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Mon, Jul 8 9:27am · Facing Cancer Recurrence, PTSD & Acknowledging Mental Health in Cancer

It sounds like you have very competent doctors advising you. I have a friend facing the same situation and her doctors are proceeding carefully for similar reasons. I, too, have small lung nodules bring “watched”. After having one type of cancer, doctors, oncologists, radiologists, are very diligent in analyzing new or existing nodules. They are trained to be suspicious of any changes and nuances that they suspect need a biopsy and leave the benign to diligent watching.

Mon, Jul 8 9:19am · Facing Cancer Recurrence, PTSD & Acknowledging Mental Health in Cancer

I too “had” elderly parents to attend to and it seemed I was alone in that until I finally reached out to my step-siblings to re-enter their dad’s life. Then there was just mom who was 90 when I was my sickest. My siblings all lived either on the west coast or in the mid-west and one lived in Asia. When asked to help they all were not able. One had passed the previous year with multiple metastatic cancers, another just diagnosed with bladder cancer (which is now metastatic), my significant other had just gone through colon surgery, and then I was diagnosed with Carcinoid Cancer and went through surgery. Luckily one son stepped-up to the plate to help with mom. Less than four months post-surgery, while still trying to arrange meetings with Alzheimer’s agency reps for her future institutional care, mom passed away. I, as her executrix, was the one to settle her estate which included out-of-State property. We get through “the stuff” in life even at the worst times. For me, my reliance was on my God and his son Jesus to guide me. Though others I thought could help but failed to do so, my help came from unexpected sources when I sought that power higher than myself.

Mon, Jul 8 8:41am · Facing Cancer Recurrence, PTSD & Acknowledging Mental Health in Cancer

You are beautiful. I guess in answer to your question, I live with my “new normal”. Every six months a glimpse into a mystery, hoping there’s no new sign of things developing, being ready to deal with whatever the outcome. But thankful there are oncologists and learning/teaching/research facilities ready to catch “it” before it goes too far. And thankful for blogs such as this which actually was, for me, the first step to a life-saving journey. This is where I first learned of the doctors at Mayo Clinic that diagnosed and surgically removed my Carcinoid Cancer. So, thank you to the brave survivors who share their stories in this way.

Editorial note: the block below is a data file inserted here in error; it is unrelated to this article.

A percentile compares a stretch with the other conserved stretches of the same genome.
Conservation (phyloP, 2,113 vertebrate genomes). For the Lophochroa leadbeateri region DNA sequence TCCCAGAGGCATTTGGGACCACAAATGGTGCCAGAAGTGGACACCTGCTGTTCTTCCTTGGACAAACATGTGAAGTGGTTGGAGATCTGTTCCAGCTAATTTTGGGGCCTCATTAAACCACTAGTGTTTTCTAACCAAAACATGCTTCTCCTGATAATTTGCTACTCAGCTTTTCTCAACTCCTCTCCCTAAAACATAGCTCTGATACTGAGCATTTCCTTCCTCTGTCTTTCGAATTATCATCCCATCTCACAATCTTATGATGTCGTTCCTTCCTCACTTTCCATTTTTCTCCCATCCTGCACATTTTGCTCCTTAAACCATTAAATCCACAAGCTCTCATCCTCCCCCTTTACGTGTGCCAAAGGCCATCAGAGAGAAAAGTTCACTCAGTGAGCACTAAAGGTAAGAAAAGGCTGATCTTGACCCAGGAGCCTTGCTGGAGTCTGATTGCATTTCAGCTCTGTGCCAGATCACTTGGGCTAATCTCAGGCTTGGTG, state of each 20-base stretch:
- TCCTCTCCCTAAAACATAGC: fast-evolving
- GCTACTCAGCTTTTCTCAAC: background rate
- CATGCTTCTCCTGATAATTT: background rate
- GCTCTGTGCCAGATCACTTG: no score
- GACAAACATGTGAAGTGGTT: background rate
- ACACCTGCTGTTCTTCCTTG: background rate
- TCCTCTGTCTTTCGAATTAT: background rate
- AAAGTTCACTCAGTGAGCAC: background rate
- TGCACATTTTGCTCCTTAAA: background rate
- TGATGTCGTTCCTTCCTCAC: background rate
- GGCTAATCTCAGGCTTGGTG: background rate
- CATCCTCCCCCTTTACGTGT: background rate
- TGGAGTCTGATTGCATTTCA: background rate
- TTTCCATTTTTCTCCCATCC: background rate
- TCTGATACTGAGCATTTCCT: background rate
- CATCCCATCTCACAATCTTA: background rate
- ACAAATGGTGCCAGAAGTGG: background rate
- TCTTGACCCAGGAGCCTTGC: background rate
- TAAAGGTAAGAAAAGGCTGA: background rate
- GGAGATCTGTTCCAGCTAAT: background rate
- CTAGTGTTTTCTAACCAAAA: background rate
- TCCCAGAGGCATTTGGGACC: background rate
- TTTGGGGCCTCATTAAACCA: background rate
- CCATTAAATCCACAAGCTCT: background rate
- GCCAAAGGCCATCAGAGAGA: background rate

Fri, Jul 5 7:52am · Liver biopsy in Digestive Health

Which doctor will you see?

Mon, Jul 1 11:55pm · Diverticulitis in Digestive Health

Is there a Carcinoid Cancer segment I could be connected to?

Wed, Jun 26 11:15am · Mesenteric Panniculitis or Sclerosing Mesenteritis in Digestive Health

Hi, at Mayo Clinic, they expected to find lymphoma but admit they are sometimes surprised as in my case which turned out to be a rare cancer called Carcinoid, a neuroendocrine disease.

Wed, Jun 26 8:10am · Liver biopsy in Digestive Health

I have fatty liver but labs not bad at this point. I take a lot of necessary meds so I am tested often. I am told by Gastro that patients don’t feel pain in the liver but I question that. My mom had preliminary biliary chirrosis which might be hereditary also. I am about 50 lbs overweight. Lost 25 lbs before cancer surgery but gained it all back plus some. At 73 y/o I am in good shape compared to most of my peers. Trying to live each day with a thankful heart.